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Lecture 3 Strategies of the Avant-Garde

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1 Lecture 3 Strategies of the Avant-Garde
SpatialStudies 7c: Lecture 3 Strategies of the Avant-Garde (from R. Krauss, Passages in Modern Sculpture) 1) Cubism, 2) Futurism, 3) Constructivism, comparison of Gabo + Tatlin, 4) Dada, 5) Surrealism, 6) Abstract Concretion A comparison: Brancusi + Duchamp (Rosalind Krauss) An avant-garde legacy- video The Way Things Go D. Finish ‘Creativity: BBC, The Creative Brain, How Insight Works’ Jonathan Schooler, Dr. Simon Ritter, John Kounos Pouring plaster for current project Extra credit offering – play with food and photograph (1pt. on exam, could depict scenario based on real life)

2 Midterm Feb. 3 during lecture 30 True/False questions, T/F = 60pts.
13 Multiple Choice = 26pts. 2 essay questions = 20pts. (I subtract the three questions that most people missed). T/F Sergei Eisenstein, who filmed ‘October,’ thinks sculpture lacks inherent ideology. Gotthold Lessing asserts that sculpture is about portraying bodies in space and that sculpture is distinct from poetry and music in that it is static and nonsequential.

3 Your reading for this lecture:
R. Krauss challenges the myth of originality in the Avant-garde – starts with Rodin – moves to Modernism in Passages in Modern Sculpture Your reading for this lecture: 1) Naum Gabo’s writings on Constructivism: (new norms for sculpture: Mass, Space, and Time 1937) Space as medium Material – expressive qualities – determine limits Any material is o.k. Problem of time – sees it as necessitating kinetics 2) Arthur Danto: Playthings and Boris Groys: The Speed of Art Fischli and Weiss, legacy to avant-garde

4 This lecture: Strategies of the Avant-Garde (from R
This lecture: Strategies of the Avant-Garde (from R. Krauss, Passages…): Avant-garde definition: new and unusual or experimental ideas, esp. in the arts, or the people introducing them."works by artists of the Russian avant-garde” synonyms: innovative, original, experimental, left-field, inventive, ahead of the times, cutting/leading/bleeding edge, new, modern, innovatory, advanced, forward-looking, state-of-the-art, trend-setting, pioneering, progressive, Bohemian, groundbreaking, trailblazing, revolutionary; Cultural conditions for the Avant-Garde: Industrial Revolution Movement from an agrarian-based society to urban Two world wars

5 20th century ideological experimentation and conflicts re: role of art
objectivity vs. subjectivity orthodoxy (convention) vs. absurd autonomy vs. applied/utilitarian real time and space vs. transcendent t & s

6 End of the 19th Century A. Advent of photography. Industrial Revolution: the Machine Age - a new plasticity, mechanization of material and form Into the 20th Century 1900 Sigmund Freud - Psychoanalysis 1914 World War I Begins 1917 Russian Revolution New social orders and shifting realities embodied in ideology and aesthetics Cubism: (Central Europe) Picasso, Braque Futurism: (Central Europe) Marinetti, Boccioni Constructivism: (Russia) Tatlin, Gabo, Pevsner Dada: (Zurich, Cabaret Voltaire) Tristan Tzara, Duchamp, Arp Surrealism: Giacometti, Ray, Dali, Oppenheim, Duchamp Abstract-Concretion: Arp, Moore, Hepworth Nude Descending a Staircase, Marcel Duchamp, 1912

7 A.1) Cubism: (Central Europe) Picasso
early 1900s many young artists hear about and travel to see his painting, collage, and sculpture Nude Descending a Staircase, Marcel Duchamp, 1912 Head of a Woman, Picasso

8 A.1) Cubism: (Central Europe) Picasso
Planar break-down eliminates traditional perspectival space - not illusionistic, autonomous object accepts photography as recording tool

9 A.2) Italian Futurism: Marinetti (manifesto 1909), Boccioni
“Oh, maternal ditch, half full of muddy water! A factory gutter! I savored a mouthful of strengthening muck which recalled the black teat of my Sudanese nurse! As I raised my body, mud-spattered and smelly, I felt the red hot poker of joy deliciously pierce my heart. A crowd of fishermen and gouty naturalists crowded terrified around this marvel. With patient and tentative care they raised high enormous grappling irons to fish up my car, like a vast shark that had run aground. It rose slowly leaving in the ditch, like scales, its heavy coachwork of good sense and its upholstery of comfort.” Marinetti, 1909 Umberto Boccioni, The Unique Forms of Continuity in Space, 1913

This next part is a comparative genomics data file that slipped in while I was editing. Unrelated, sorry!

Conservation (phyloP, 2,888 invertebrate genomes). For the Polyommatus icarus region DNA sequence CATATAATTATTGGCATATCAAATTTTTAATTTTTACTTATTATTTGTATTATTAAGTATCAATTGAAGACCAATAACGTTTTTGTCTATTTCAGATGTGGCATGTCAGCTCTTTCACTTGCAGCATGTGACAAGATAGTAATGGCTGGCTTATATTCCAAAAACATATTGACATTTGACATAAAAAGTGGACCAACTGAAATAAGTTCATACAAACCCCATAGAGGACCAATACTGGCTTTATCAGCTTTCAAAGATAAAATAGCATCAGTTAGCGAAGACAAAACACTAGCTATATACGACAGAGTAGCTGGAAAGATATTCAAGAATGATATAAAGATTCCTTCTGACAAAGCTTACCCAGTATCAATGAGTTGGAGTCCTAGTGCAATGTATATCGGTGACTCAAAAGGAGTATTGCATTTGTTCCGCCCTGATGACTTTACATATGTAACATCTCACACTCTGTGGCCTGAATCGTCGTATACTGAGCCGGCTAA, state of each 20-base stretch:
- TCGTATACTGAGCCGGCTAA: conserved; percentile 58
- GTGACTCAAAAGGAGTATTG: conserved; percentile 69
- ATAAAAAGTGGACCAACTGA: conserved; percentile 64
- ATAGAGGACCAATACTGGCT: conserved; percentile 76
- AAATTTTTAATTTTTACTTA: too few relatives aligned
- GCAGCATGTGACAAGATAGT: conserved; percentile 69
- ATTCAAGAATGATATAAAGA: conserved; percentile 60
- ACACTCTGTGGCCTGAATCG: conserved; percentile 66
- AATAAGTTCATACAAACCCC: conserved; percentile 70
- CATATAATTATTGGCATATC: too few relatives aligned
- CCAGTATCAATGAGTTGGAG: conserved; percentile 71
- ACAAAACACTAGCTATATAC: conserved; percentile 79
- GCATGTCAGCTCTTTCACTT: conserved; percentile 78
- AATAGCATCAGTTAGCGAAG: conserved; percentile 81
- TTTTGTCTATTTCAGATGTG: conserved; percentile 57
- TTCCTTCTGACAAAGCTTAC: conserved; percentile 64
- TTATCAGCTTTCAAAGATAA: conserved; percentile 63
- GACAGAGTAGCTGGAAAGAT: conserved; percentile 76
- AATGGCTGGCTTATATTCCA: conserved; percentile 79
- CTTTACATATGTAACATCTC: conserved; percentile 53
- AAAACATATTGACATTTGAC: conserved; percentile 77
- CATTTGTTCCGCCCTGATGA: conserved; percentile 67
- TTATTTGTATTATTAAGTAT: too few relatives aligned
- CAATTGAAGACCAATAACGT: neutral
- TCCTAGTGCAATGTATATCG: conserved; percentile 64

10 A.2) Italian Futurism: Marinetti (manifesto 1909), Umberto Boccioni
grows out of Cubism added implied motion to the shifting planes and multiple observation points of Cubists celebrated natural as well as mechanical motion and speed glorified danger, war, and the machine age (in keeping with the martial spirit developing in Italy at the time) “Marinetti, thrown from his automobile one evening in 1909 into a factory ditch filled with water, emerges as if from amniotic fluid to be born - without ancestors - a futurist. This parable of absolute self-creation that begins the first Futurist Manifesto functions as a model for what is meant by originality among early 20thC avant-garde.” RK Umberto Boccioni, The Unique Forms of Continuity in Space, 1913

11 a kind of synthetic vision (x-ray vision)
A.2) Italian Futurism: Marinetti, Boccioni Italian Futurism: Umberto Boccioni ( ) Development of a Bottle in Space, Drawing and Bronze, 15" x 24” a kind of synthetic vision (x-ray vision) introducing movement to planar study remains within traditional materials/means

12 A.2) Italian Futurism Greek, 3rdC b.c.
“… We declare that the splendor of the world has been enriched by a new beauty: the beauty of speed. A racing automobile with its bonnet adorned with great tubes like serpents with explosive breath ... a roaring motor car which seems to run on machine-gun fire, is more beautiful than the Victory of Samothrace.”

13 vs. A.3) Constructivism: comparing Naum Gabo, Vladimir Tatlin
Vladimir Tatlin, Counter-Relief, 1915 Naum Gabo, Model for Constructed Torso, 1917

A.3) Constructivism: Naum Gabo VOLUME OF MASS VOLUME OF SPACE Naum Gabo, volumetric cube I, stereometric cube II

15 A.3) Constructivism: Naum Gabo
Stereometric figure sculpture from flat cardboard and plywood shapes ( ). An “interlacing of shapes in 3 dimensions through the interior, or structural core, of the normally closed volume.…” rt. Jacques Lipchitz 1916, bronze

16 A.3) Constructivism: Naum Gabo
Light Space Modulator, Laszlo Moholy-Nagy Naum Gabo, left, Construction in Space , right, Linear Construction no. 2, 1970 All materials can be used for sculpture Sculptural space has become a malleable material element (Not dematerializing sculpture) Space perception as new concept Non-narrative ideal forms